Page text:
Someone that has filed a personal injury claim deserves compensation for any medical expenses. In addition, that same claimant has the right to seek reimbursement for lost wages.
Providing proof of lost earning capacity
• Such proof necessary if an injured employee cannot work.
• Such a proof also required if an injured employee cannot seek a higher position, as expected.
• The employee’s inability to work could be caused by problems with chronic pain or lost stamina.
• Proof could take the form of a paycheck stub, or it could come from the documents supplied by the employer.
Someone that was self-employed could use one or more documents, such as examples of invoices from the same period in the previous year, tax forms, figures from a business bank account, or the bookkeeper’s records.
How to prove what might have been earned, assuming you were not injured?
Testimony from a financial or account expert could help with producing such proof. Experts are allowed to introduce elements of speculation. Their speculations are usually based on collected facts, along with experience.
The issue of what might have been earned does not need to be restricted to the injured employee’s wages. It could also require an examination of other sources of income. For instance, it could include a study of any commissions or bonuses that the worker might have earned. In addition, it could take into consideration any merit raises or salary increases that the same worker might have received.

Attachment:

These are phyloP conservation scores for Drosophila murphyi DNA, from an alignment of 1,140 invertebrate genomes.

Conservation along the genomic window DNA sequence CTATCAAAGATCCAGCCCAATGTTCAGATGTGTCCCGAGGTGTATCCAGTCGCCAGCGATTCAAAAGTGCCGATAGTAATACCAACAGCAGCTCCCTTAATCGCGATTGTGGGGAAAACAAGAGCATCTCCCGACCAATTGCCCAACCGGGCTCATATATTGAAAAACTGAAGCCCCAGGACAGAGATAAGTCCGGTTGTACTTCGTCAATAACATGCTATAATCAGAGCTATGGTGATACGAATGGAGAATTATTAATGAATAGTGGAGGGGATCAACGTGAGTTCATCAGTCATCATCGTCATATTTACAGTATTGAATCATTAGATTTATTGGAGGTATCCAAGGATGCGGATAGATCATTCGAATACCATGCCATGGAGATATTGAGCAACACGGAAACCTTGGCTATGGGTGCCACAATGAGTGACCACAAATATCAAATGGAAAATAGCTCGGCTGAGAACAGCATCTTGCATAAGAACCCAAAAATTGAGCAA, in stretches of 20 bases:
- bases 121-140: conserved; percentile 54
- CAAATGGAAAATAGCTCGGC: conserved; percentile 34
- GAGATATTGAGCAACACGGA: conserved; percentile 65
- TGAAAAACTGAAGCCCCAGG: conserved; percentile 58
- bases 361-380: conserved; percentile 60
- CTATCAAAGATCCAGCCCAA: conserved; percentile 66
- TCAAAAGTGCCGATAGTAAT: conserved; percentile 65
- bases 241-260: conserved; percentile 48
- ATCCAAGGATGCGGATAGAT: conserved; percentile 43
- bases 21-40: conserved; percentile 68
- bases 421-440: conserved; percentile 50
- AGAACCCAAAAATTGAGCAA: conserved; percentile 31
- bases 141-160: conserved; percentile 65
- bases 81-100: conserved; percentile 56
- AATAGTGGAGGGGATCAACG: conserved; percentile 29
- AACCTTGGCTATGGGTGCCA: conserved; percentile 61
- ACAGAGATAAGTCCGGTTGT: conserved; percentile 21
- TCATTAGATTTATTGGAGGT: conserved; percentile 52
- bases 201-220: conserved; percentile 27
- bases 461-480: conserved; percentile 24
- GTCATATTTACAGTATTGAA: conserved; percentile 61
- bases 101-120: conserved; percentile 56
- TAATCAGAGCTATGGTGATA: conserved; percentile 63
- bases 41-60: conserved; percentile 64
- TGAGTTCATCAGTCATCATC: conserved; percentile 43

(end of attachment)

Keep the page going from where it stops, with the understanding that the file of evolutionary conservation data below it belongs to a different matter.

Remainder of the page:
Some companies have retirement accounts or 401k accounts for their employees. Each week that a given employee works, he or she gets more money added to that particular account. Personal Injury Lawyer in Mississauga know that an injury would keep an employed worker from having those funds added to his or her account. That would count as money that might have been earned.
Other factors studied during the consideration of an employee’s request for lost income.
What was the nature of that same employee’s work habits, before becoming injured? Did those habits include the sort of motivation that drives a worker to show up on time each day? What actions were taken by that individual within the workplace? Did he or she take a lot of breaks? Did he or she seem to welcome any excuse to cease working?
What level of education did that disabled or disfigured worker have? Does someone with that level of education normally rise to a higher position in the company, over time?
Had the same worker’s comments offered any hint, regarding his or her future intentions? Had anyone heard from that worker’s lips any mention of plans to make a career change? In the absence of any similar comments, the value of possible future earnings would increase.